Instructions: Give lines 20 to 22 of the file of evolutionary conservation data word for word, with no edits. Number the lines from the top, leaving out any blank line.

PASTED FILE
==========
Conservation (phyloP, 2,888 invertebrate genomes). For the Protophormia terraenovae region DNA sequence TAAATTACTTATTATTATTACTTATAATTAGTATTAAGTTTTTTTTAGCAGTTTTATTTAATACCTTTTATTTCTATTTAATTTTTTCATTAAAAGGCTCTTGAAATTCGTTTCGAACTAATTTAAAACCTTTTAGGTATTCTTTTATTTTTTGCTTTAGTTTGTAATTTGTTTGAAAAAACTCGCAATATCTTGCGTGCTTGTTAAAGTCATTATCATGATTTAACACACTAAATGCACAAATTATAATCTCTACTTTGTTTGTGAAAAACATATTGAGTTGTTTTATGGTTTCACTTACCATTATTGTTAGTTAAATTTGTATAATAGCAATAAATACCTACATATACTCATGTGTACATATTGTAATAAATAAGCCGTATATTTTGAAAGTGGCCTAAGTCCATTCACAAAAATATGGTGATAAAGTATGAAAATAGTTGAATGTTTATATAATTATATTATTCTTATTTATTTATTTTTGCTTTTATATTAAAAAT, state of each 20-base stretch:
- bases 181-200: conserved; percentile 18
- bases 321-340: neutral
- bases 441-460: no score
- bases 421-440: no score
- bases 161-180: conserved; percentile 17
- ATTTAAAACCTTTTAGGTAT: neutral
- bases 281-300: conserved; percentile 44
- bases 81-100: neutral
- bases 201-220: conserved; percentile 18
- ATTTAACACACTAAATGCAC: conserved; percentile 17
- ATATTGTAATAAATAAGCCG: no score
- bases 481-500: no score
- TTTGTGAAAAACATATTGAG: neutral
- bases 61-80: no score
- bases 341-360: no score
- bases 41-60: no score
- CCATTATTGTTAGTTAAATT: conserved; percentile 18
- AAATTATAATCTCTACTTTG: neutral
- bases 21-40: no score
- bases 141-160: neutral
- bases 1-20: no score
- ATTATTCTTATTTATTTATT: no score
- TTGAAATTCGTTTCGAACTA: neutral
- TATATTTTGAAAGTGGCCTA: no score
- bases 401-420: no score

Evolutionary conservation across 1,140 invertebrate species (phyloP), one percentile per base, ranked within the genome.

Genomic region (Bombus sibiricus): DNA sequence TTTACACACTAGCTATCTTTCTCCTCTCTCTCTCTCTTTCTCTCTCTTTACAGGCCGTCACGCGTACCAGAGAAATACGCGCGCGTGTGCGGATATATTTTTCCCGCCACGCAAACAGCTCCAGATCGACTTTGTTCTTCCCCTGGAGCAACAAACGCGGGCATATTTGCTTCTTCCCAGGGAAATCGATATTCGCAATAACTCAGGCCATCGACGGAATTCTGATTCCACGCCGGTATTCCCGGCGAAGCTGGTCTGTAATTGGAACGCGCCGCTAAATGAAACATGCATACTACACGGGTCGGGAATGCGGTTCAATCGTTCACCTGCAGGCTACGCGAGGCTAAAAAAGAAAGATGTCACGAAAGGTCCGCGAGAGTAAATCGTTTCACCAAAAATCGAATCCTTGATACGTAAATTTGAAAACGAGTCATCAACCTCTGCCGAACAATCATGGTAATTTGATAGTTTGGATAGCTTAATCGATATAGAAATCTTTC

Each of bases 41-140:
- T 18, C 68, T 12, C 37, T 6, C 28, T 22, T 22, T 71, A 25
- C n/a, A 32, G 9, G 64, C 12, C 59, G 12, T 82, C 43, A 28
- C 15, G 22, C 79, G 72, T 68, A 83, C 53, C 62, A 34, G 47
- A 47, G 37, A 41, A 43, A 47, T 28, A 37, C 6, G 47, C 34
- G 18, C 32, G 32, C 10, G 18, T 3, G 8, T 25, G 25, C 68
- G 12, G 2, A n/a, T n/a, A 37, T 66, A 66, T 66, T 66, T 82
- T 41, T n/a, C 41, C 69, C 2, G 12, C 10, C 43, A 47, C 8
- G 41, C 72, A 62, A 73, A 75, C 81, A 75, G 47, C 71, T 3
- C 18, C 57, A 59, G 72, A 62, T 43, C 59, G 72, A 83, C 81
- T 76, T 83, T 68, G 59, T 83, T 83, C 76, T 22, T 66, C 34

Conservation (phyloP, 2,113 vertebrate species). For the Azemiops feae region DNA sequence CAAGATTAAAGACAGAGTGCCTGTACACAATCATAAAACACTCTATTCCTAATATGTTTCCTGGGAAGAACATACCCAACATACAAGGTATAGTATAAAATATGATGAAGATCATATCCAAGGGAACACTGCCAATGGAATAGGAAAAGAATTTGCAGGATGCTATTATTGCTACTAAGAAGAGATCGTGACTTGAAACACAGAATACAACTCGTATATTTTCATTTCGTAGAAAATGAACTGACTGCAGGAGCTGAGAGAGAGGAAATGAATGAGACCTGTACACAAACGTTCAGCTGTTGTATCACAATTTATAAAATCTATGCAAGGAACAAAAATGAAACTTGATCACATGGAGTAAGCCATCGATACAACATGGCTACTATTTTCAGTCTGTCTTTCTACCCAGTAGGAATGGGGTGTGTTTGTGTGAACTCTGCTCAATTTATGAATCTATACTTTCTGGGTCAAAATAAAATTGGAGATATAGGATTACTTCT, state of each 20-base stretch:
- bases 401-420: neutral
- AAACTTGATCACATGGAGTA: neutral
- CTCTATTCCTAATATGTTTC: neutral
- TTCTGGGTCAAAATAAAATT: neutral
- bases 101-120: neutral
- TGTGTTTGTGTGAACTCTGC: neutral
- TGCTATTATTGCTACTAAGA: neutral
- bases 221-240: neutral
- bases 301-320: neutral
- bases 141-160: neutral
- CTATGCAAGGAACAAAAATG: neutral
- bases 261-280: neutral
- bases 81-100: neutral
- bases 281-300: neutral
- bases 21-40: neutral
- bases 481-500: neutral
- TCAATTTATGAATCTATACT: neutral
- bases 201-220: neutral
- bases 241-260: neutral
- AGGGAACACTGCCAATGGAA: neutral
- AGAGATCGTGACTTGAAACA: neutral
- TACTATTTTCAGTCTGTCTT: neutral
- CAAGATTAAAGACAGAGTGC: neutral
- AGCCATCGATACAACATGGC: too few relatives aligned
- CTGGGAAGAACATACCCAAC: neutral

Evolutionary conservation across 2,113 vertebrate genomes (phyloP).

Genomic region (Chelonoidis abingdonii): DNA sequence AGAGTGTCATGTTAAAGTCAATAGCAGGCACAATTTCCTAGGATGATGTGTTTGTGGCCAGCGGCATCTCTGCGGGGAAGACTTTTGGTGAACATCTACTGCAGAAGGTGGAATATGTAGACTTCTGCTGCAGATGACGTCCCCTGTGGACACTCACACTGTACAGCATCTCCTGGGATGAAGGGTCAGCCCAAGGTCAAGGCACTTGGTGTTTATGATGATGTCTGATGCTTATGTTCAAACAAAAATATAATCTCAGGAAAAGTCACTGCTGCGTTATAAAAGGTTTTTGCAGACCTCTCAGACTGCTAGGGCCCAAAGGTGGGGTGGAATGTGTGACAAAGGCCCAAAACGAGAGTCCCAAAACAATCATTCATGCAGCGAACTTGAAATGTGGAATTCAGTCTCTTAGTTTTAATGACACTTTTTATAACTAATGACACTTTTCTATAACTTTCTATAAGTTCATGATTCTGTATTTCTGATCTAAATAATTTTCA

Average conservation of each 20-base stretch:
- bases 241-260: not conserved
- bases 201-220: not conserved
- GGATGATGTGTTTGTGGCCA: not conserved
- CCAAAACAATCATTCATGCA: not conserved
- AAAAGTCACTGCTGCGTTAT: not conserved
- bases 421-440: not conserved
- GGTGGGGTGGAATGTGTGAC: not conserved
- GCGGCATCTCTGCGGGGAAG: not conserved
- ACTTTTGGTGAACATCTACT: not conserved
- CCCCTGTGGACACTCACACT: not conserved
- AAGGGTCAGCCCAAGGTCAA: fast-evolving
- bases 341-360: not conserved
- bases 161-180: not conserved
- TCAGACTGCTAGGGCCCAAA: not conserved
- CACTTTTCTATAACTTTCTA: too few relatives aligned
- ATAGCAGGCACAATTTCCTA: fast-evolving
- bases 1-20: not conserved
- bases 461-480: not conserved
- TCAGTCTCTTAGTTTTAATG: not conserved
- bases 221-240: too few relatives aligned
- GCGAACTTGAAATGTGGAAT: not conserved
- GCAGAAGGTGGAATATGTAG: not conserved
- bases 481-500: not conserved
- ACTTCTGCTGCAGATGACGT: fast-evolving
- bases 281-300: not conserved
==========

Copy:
- bases 21-40: no score
- bases 141-160: neutral
- bases 1-20: no score